A few years ago, Prime Minister Justin Trudeau was criticized for appearing to use plastic knives and forks to eat pizza at an election rally.
The problem wasn’t so much that the pizza is meant to be eaten by hand, although some people commented on this, it was that just two weeks earlier, Trudeau promised the world that Canada would ban single-use plastics starting in 2021.
Fast forward two and a half years and liberals have labeled plastic utensils “harmful” and “toxic.”
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The government also faces criticism for regulations aimed at banning these and other single-use plastics.
This is because the draft rules, released Tuesday by Environment Minister Steven Guilbeault, include an exemption that will allow Canadian manufacturers to make and sell these items, as long as they are destined for export.
So while Canadians could soon find themselves without plastic box bags, straws, and mixing sticks, it is acceptable to liberals if Canadian businesses continue to profit from them.
“The proposed regulations seek to minimize costs to government and industry, while at the same time meeting the policy objectives of preventing plastic pollution and protecting the environment,” said a Guilbeault spokesman.
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This argument is similar to the argument put forward by conservative leader Erin O’Toole when it comes to oil and gas.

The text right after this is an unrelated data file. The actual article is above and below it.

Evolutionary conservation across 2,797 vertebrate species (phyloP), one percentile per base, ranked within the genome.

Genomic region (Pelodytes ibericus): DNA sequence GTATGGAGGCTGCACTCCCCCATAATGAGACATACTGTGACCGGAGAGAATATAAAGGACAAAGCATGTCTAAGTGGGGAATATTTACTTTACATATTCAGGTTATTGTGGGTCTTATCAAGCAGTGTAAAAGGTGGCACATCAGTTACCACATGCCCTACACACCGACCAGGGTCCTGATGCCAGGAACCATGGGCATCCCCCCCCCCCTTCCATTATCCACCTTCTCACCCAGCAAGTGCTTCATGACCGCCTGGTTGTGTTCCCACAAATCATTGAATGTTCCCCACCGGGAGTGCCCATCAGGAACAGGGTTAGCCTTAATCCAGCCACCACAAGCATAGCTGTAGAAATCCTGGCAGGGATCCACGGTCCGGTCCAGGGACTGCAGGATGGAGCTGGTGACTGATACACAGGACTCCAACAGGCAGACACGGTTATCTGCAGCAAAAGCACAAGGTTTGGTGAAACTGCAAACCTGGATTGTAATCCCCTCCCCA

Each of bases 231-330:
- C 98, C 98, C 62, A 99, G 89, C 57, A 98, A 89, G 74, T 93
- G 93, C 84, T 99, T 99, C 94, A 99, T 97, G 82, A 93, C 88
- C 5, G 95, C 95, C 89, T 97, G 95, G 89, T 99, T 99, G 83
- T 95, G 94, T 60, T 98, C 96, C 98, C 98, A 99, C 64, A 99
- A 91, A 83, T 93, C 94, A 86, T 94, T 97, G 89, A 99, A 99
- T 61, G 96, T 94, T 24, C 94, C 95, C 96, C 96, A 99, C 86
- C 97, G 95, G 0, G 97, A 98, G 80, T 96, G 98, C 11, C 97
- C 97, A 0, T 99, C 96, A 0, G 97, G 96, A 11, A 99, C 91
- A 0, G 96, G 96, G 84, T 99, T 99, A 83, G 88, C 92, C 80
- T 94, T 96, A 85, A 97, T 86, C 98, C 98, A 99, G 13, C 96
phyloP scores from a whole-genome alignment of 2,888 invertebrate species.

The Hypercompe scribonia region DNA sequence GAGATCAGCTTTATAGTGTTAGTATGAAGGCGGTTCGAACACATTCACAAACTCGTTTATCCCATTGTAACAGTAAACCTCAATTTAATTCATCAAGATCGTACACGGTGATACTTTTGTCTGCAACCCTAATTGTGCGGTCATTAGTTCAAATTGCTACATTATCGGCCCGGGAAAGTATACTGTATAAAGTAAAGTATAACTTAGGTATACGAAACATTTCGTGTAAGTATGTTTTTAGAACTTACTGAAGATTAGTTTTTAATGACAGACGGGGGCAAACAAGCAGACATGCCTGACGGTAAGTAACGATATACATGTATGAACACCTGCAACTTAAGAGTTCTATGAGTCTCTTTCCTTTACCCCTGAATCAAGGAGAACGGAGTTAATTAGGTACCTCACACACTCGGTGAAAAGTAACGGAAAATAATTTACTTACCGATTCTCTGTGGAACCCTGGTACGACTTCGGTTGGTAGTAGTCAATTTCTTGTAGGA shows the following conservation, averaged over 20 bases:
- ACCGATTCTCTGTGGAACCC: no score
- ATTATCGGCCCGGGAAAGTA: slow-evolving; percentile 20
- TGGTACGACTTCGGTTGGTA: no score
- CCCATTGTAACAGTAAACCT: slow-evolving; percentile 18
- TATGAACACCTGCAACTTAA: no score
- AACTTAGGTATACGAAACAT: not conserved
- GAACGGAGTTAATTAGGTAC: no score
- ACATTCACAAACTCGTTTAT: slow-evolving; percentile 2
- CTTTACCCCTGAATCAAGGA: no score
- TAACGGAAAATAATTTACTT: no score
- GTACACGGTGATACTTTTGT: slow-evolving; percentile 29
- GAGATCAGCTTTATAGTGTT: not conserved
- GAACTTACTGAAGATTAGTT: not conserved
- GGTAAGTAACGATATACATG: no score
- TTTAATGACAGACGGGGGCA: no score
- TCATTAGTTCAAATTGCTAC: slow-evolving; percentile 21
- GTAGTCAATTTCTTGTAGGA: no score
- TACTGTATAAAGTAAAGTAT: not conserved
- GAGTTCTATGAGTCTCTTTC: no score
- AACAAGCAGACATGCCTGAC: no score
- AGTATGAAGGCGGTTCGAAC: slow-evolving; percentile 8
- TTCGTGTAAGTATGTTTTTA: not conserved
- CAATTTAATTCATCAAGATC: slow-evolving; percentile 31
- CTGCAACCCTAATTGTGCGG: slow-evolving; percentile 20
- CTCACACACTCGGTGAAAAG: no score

O’Toole has repeatedly said that he does not support regulations that could harm Canada’s oil and gas sector because lost production will simply be made up for by producers in other countries, such as Saudi Arabia, Venezuela and Russia.
This is bad for the economy and the environment, O’Toole said, because Canada has stricter standards than many other countries.
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And then there are the jobs – hundreds of thousands of them in the oil and gas industry in Alberta, Saskatchewan, and Atlantic Canada.
Plastics are big business too.
A 2019 study by Environment and Climate Change Canada found that plastics account for about five percent of Canadian manufacturing sales and are worth $ 35 billion a year, including $ 10 billion of “virgin” or “plastics.” primary “.
The industry also employs about 100,000 people in 4,000 different businesses.
“Banning single-use plastics manufactured or imported for export would not lead to an overall reduction in plastics,” Guilbeault’s spokesman said.
“On the contrary, companies in countries that still allow export are likely to meet global demand.”
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Guilbault’s argument also appears to contradict the government’s position on other environmentally harmful materials.
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During the most recent federal election campaign, Liberals promised that Canada will stop exporting thermal coal. The Liberals made this promise because they recognize that thermal coal is harmful to the environment, no matter where it is burned.
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The ban on thermal coal exports also aligns Canada’s business practices with its national policies, which aim to phase out the use of thermal coal in electricity generation by 2030.
Environmentalists say the government should take the same approach when it comes to single-use plastics.
“From a marine health perspective, this is simply not enough. Our ocean knows no borders, ”said Nic Schulz, spokesperson for Ocean Wise.